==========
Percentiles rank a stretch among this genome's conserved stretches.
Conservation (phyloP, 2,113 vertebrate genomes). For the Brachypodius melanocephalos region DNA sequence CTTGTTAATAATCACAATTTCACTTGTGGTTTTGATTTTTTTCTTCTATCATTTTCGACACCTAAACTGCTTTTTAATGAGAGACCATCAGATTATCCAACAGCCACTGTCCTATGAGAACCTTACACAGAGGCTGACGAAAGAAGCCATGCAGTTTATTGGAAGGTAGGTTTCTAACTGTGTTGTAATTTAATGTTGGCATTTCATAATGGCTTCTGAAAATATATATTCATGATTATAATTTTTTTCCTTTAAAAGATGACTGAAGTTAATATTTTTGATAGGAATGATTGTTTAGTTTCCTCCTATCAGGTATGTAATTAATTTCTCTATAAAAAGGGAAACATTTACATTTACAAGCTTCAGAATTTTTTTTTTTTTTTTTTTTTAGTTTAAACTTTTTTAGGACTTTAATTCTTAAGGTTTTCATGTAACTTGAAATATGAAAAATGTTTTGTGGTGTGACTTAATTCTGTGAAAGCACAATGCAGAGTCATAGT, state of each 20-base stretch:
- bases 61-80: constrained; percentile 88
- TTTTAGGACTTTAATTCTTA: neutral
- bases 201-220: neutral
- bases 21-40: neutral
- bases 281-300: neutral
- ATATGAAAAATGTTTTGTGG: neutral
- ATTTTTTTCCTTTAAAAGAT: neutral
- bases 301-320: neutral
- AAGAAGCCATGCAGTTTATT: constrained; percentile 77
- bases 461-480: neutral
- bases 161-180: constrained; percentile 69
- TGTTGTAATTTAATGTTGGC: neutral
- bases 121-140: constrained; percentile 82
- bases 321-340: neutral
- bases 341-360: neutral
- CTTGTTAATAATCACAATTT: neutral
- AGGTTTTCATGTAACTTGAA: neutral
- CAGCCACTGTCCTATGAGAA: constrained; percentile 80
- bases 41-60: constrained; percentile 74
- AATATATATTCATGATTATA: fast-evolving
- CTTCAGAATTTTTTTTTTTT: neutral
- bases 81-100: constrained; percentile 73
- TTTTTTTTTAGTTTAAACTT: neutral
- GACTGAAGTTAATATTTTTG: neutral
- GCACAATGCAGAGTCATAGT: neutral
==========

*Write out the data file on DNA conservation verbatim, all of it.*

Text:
Percentiles rank a stretch among this genome's conserved stretches.
Conservation (phyloP, 2,113 vertebrate genomes). For the Brachypodius melanocephalos region DNA sequence CTTGTTAATAATCACAATTTCACTTGTGGTTTTGATTTTTTTCTTCTATCATTTTCGACACCTAAACTGCTTTTTAATGAGAGACCATCAGATTATCCAACAGCCACTGTCCTATGAGAACCTTACACAGAGGCTGACGAAAGAAGCCATGCAGTTTATTGGAAGGTAGGTTTCTAACTGTGTTGTAATTTAATGTTGGCATTTCATAATGGCTTCTGAAAATATATATTCATGATTATAATTTTTTTCCTTTAAAAGATGACTGAAGTTAATATTTTTGATAGGAATGATTGTTTAGTTTCCTCCTATCAGGTATGTAATTAATTTCTCTATAAAAAGGGAAACATTTACATTTACAAGCTTCAGAATTTTTTTTTTTTTTTTTTTTTAGTTTAAACTTTTTTAGGACTTTAATTCTTAAGGTTTTCATGTAACTTGAAATATGAAAAATGTTTTGTGGTGTGACTTAATTCTGTGAAAGCACAATGCAGAGTCATAGT, state of each 20-base stretch:
- bases 61-80: constrained; percentile 88
- TTTTAGGACTTTAATTCTTA: neutral
- bases 201-220: neutral
- bases 21-40: neutral
- bases 281-300: neutral
- ATATGAAAAATGTTTTGTGG: neutral
- ATTTTTTTCCTTTAAAAGAT: neutral
- bases 301-320: neutral
- AAGAAGCCATGCAGTTTATT: constrained; percentile 77
- bases 461-480: neutral
- bases 161-180: constrained; percentile 69
- TGTTGTAATTTAATGTTGGC: neutral
- bases 121-140: constrained; percentile 82
- bases 321-340: neutral
- bases 341-360: neutral
- CTTGTTAATAATCACAATTT: neutral
- AGGTTTTCATGTAACTTGAA: neutral
- CAGCCACTGTCCTATGAGAA: constrained; percentile 80
- bases 41-60: constrained; percentile 74
- AATATATATTCATGATTATA: fast-evolving
- CTTCAGAATTTTTTTTTTTT: neutral
- bases 81-100: constrained; percentile 73
- TTTTTTTTTAGTTTAAACTT: neutral
- GACTGAAGTTAATATTTTTG: neutral
- GCACAATGCAGAGTCATAGT: neutral